Lights and Lamps
I used to go outside on a cloudy day or find a shady spot to photograph my silver jewelry. Shade offers natural lighting, but the problem is the reflecting light. If I have a wall nearby the color reflects off my jewelry. A quick, easy, and cheap way to obtain natural lighting (I found out from Doug Baldwin) is to use CFL Daylight bulbs in a desk lamp. They can be bought at most hardware and discount stores. Use a desk lamp with the movable neck. This allows you to move it closer or further from your jewelry.

Softening the Light
A bare light bulb near shiny jewelry reflects a bright shine! The light must be diffused or scattered. An easy way to do this is to place tracing paper in front of the bulb (another tip from Doug Baldwin). If using the CFL bulbs they don’t get as hot as other bulbs, so it’s not as much as a fire hazard to do this. I lightly tape the tracing paper over the end of the lampshade. Of course, don’t leave the lights covered with paper for a very long time. It can cause a fire!

This is a good start on setting up your shots. Next time I’ll cover the secrets of making the jewelry behave and sit correctly!

Until next time, have fun claying around! [Edit. Look here for post #2]

by Janet Alexander 
Technical Adviser

Wednesday, May 14, 2014

Cash Versus Accrual Accounting: Why It Matters to Artists

We all just competed tax returns or filed extensions. So, while taxes are fresh in your mind without the time pressure, here are some tax concepts you might still encounter or come across in the coming year.

I will be going through parts of the IRS' Schedule C Profit or Loss From Business and the accompanying form 1125-A Cost of Goods Sold. I’ll do this over the next few months. Click here for a pdf of Schedule C Instructions by the IRS, at bottom of page.

Here we go. After your name, as proprietor, your SS# or EIN, there is the question F about your accounting method. How do you keep track of your income and expenses? Your choice, per IRS, is Cash or Accrual or Other.  ‘Love the Other, which I’m ignoring here.

One difference between Cash and Accrual is in the timing of a transaction associated with actual dollars of income or expenses. The other difference is how inventory and its monetary value show up in your records.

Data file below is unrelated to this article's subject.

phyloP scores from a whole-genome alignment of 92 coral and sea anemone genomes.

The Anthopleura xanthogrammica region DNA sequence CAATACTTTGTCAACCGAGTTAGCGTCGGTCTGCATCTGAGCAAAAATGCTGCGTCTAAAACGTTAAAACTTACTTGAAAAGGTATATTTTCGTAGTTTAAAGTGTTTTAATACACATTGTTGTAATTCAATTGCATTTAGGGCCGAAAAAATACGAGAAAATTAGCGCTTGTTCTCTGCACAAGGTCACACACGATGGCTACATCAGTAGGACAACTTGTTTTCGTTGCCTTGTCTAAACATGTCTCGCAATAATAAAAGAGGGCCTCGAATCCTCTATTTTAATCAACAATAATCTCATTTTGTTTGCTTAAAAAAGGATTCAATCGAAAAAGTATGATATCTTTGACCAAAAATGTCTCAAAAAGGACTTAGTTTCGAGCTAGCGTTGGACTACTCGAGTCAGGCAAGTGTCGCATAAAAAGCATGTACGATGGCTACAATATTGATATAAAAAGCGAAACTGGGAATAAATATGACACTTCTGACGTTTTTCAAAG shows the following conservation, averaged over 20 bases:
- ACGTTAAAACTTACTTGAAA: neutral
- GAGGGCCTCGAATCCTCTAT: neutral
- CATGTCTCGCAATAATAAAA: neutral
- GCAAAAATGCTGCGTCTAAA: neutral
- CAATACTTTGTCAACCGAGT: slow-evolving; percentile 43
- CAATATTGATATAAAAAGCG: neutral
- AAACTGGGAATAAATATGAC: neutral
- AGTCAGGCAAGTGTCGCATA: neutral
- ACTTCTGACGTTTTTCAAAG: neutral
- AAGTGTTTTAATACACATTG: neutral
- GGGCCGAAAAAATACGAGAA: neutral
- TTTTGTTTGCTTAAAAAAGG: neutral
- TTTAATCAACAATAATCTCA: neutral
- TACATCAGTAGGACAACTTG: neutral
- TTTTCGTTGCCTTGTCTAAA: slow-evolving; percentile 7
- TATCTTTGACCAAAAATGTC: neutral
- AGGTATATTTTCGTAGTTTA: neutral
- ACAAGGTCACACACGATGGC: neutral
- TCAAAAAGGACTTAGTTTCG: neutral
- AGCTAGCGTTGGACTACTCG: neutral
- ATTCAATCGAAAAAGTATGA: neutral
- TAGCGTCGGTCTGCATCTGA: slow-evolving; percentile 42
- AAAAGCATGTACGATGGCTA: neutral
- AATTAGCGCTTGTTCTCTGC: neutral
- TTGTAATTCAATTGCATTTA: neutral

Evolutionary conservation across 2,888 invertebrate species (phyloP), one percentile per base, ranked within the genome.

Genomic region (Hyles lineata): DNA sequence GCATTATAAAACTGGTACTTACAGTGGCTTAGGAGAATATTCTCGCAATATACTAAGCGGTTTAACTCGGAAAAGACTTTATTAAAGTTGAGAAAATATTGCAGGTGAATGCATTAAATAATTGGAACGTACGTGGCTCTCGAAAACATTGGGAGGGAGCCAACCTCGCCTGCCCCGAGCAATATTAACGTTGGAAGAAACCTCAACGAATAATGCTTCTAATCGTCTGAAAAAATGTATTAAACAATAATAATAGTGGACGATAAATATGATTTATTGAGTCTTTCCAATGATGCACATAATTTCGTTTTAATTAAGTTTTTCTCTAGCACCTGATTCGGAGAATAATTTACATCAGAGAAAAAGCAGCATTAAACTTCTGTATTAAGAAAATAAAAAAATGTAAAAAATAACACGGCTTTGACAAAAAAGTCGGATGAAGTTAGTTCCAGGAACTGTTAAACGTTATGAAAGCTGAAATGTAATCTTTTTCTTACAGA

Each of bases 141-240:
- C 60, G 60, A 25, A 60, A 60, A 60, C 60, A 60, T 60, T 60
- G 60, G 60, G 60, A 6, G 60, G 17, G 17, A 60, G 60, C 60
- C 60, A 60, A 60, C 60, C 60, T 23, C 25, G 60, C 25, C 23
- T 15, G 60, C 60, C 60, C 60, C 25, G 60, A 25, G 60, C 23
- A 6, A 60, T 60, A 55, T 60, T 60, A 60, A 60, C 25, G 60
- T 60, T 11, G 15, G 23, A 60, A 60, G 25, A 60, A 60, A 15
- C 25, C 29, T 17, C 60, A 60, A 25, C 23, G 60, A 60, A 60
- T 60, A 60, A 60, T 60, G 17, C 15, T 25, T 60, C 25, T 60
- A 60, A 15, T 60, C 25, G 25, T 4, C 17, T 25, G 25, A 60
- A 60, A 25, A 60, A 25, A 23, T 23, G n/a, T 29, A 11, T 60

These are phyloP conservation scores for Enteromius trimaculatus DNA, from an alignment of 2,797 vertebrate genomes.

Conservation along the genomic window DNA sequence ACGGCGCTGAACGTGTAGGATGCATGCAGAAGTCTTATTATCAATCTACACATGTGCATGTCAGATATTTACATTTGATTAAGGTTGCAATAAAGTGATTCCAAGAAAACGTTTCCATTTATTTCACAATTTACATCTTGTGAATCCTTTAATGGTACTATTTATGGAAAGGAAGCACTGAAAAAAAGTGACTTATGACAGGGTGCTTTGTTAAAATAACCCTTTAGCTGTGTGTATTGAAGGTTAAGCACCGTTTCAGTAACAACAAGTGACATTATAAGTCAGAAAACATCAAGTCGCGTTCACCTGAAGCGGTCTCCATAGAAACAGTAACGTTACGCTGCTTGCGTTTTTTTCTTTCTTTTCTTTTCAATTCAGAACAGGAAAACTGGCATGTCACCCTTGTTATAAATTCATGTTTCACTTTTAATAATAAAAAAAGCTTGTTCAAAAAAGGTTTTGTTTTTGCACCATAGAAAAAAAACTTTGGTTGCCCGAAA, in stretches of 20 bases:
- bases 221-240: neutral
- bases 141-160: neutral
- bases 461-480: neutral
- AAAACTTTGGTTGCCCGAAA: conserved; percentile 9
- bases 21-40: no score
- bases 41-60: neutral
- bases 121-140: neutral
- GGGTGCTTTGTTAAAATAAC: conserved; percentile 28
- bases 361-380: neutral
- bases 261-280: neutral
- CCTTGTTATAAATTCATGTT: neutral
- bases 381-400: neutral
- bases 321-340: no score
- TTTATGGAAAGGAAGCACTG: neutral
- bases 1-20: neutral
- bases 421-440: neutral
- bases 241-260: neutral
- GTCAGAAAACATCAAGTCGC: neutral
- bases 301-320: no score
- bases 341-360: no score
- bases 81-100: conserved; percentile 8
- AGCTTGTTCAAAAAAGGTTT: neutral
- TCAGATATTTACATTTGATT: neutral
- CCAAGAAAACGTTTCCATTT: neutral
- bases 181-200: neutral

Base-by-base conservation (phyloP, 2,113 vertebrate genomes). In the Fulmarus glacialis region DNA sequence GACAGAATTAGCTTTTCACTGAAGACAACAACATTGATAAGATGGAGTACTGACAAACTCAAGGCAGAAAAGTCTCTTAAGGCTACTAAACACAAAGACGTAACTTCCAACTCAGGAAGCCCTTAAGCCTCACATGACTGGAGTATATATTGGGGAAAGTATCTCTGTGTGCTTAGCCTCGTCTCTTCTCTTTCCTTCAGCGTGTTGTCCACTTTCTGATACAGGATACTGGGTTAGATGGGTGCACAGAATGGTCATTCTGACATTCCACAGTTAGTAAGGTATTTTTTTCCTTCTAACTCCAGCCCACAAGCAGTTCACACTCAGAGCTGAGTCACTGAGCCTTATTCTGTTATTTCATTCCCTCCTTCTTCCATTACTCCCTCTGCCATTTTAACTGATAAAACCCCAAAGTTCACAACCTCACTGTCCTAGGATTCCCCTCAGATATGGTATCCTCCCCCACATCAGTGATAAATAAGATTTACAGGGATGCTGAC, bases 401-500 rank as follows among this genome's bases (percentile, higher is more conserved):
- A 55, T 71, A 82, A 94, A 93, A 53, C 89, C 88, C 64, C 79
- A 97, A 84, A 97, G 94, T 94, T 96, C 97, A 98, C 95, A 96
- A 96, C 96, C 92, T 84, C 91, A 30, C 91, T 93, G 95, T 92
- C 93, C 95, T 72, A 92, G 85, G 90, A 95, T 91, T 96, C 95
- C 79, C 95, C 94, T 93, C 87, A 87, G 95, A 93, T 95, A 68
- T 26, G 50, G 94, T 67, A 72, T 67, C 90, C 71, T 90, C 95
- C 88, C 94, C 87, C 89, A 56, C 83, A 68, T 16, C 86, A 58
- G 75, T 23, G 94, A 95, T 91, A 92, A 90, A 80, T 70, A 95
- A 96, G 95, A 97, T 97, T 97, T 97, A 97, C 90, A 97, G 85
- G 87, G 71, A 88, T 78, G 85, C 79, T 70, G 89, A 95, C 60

The cash method is more commonly used in small businesses. In the cash method, income is counted when income is actually received and expenses are counted when they are actually paid.

The accrual method is complex and thus might cost a little to implement. QuickBooks starts at about $300. Be sure to get the appropriate program, one that handles manufactured goods, not purchased-for-resale goods. I speak from experience.

In the accrual method, revenues are matched to expenses at the time in which the transaction occurs rather than when payment dollars are received. All meaningless words so far?

Let's isolate an example. Say I send 20 items at $50 each ($1,000 total) to a shop that will sell them on consignment. Here is the cash version, in which my inventory dropped by 20 immediately and my cash increased as items were sold and I received payment.

Here are the same 20 items at $50 each in the accrual version. This time, the monetary value of those shipped items appeared in my accounting program. The monetary value went into an account called Accounts Receivable, a holding place for "items-I-still-own-but-have-not-been-paid-for". They don't just disappear as they did above. They are still on my books, so to speak. As they sold and I was paid, my cash increased and the Accounts Receivable decreased.

The cash versus accrual method decision comes down to what kind of records you keep. How connected is your inventory to your accounting program? Some keep inventory here and accounting there. Some have programs that keep both. And we're back to QuickBooks. In my opinion, QuickBooks is not ideal, but it seems to be the universal program.

The advantages and disadvantages of each method are numerous and complicated. If you are interested, read on. If not, this is about all I can handle today, too.

The accrual method shows the ins and outs of business assets, income, and expenses more accurately. Careful though, because on paper your income report may show thousands of dollars in sales and receipts (in Accounts Receivable), while in reality your bank account is empty because you haven't yet been paid.

Though the cash method might show you've got lots of cash on hand, it could be misleading in terms of long-term business. For example, maybe the beginning of your year is spectacularly profitable. You get excited and go to Hawaii. But then, the rest of the year is slow and now you have a bunch of credit card debt.